A Complete History of Horse Stables Through The Ages
Who Built The First Horse Stable?
The answer could just as easily be: who domesticated, or tamed the first horse?
The truth is that nobody can answer exactly, because ancient people were nomads and lived transient lives. Take the Mongolians, for example: horses have always been essential in their lives. There’s a phrase in Mongolia that states: “A Mongol without a horse is like a bird without wings.”, and this sums up how entrenched horses are with the Mongolian lifestyle. But even with the deep fascination with horses in Mongolia, it is very unlikely you’ll find fences or stables, especially in their distant past.
So, the equation tamed horses = human built horse stables isn’t true.
We need to go to Egypt to find the first trace of a horse stable. The world’s oldest stables were discovered in 1999 in the ancient city of Qantir-Piramesse in Egypt. It seems that they were established by Ramses II (1304-1237 BC) to breed horses for war, hunting and recreation. These stables are the largest ever found, covering approximately 182,986 square feet and housing 480 horses at a time. They consisted of six rows of halls with sloping floors, divided into stalls for the horses, and a vast courtyard that was probably used as an exercise or practice yard.
Other traces of ancient stables were found in Mamshit (Mampsis), a Nabatean1, Roman and Byzantine city, located southeast of Dimona, in the Negev desert, Israel. Arabian horse breeding was one of the biggest sources of income for the Nabatean society, and archaeologists discovered well preserved ruins of a stable. Dated to 100AD and in use until the 7th century, the stable could host up to 16 horses, arranged into two wings.
Also, in Roman times horse stables were a large part of the Roman Empire, and recently in 2014 the stables of the great Emperor Augustus were discovered during a car park excavation in Rome. The remains of the horse stable are reported to be made from marble, and ancient graffiti boasts of victories in races at the Circus Maximus. Unfortunately, due to lack of funding the discovery is going to be reburied with waterproof cloth for a future generation to discover.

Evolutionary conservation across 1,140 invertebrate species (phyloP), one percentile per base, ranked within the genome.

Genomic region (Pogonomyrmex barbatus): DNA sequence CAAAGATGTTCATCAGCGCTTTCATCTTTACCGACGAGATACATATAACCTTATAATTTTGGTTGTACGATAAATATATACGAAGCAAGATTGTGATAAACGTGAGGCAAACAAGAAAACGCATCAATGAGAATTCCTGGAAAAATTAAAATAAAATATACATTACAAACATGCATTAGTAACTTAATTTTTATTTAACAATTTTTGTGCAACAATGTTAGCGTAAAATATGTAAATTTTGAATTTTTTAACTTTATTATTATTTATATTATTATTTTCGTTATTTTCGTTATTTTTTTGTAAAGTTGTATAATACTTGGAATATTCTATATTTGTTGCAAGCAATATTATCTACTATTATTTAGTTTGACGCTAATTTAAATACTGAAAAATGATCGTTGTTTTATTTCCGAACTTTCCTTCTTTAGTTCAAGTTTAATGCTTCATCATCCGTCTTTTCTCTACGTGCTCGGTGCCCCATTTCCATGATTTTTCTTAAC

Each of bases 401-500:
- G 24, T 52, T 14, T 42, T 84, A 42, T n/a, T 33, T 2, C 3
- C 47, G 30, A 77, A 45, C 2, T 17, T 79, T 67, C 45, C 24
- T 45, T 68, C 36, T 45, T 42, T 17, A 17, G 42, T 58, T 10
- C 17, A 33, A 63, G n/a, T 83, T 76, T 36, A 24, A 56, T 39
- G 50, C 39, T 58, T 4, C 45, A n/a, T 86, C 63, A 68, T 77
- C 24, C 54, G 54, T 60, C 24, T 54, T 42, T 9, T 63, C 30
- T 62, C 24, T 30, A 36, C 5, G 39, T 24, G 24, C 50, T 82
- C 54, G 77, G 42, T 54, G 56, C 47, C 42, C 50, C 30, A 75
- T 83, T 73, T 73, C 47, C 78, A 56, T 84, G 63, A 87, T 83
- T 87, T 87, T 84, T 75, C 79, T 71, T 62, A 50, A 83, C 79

For more recent evidence of horse stables, we have move forward to the medieval times.
(image from http://www.biblewalks.com/Sites/Mamshit.html)
Horse Stables in the Middle Ages
Horses have always been expensive animals, but in the past they were working animals, used for transport, communication, and battle as well as a statement of status. Every farm had its own horse and it was considered as a valuable commodity. This is why stables were complementary to the house, or built as close as possible to it. Furthermore, their quality had to be better than other farm buildings, as keeping their horse in prime condition was vital to the economy of the household.
During the Middle Ages, in the period between the 5th and 15th centuries, castles had the primary function of being used for defense. Every architectural element was designed to ensure this function, without putting particular attention to their appearance. In the same way, medieval stables were merely functional and had no trace of aesthetic value. They often included hay-lofts and room for the grooms or stables hands to sleep. It is believed that medieval stables were rare because horses were probably left outside during summer and hosted in stables only in the winter.
In 2013 a team of archaeologists from Czechoslovakia, Australia and the United States, explored the remains of a medieval stable located near a castle in the South-East of the Czech Republic. This discovery represented a unique opportunity to study the architecture of the stable, its maintenance and horse care. It is a precious testament how a real medieval horse stable worked and functioned.
The archaeologists found three main purposes for the stable. It was used as a temporary accommodation of courier horses, horses bred for battle or simply horses belonging to the people who worked in the castle.
According to the experts, it seems that the stable was constructed in two phases. It is also thought that it was larger than the actual size of 14 metres by 2.5 metres, with the entrance being 1.6 metres wide. The roof was supported by crossbeams made of timber, every two metres along the walls, and the thickness of its infill was 80 centimetres. The stables might have been totally rebuilt during the second phase of the construction, with the exception of its foundations. This new building was divided by two walls which created three rooms and could host up to seven horses. The researchers believe that two of the new rooms served for the accommodation of pregnant mares or superior horses and their preparation. The rooms both had wooden floors.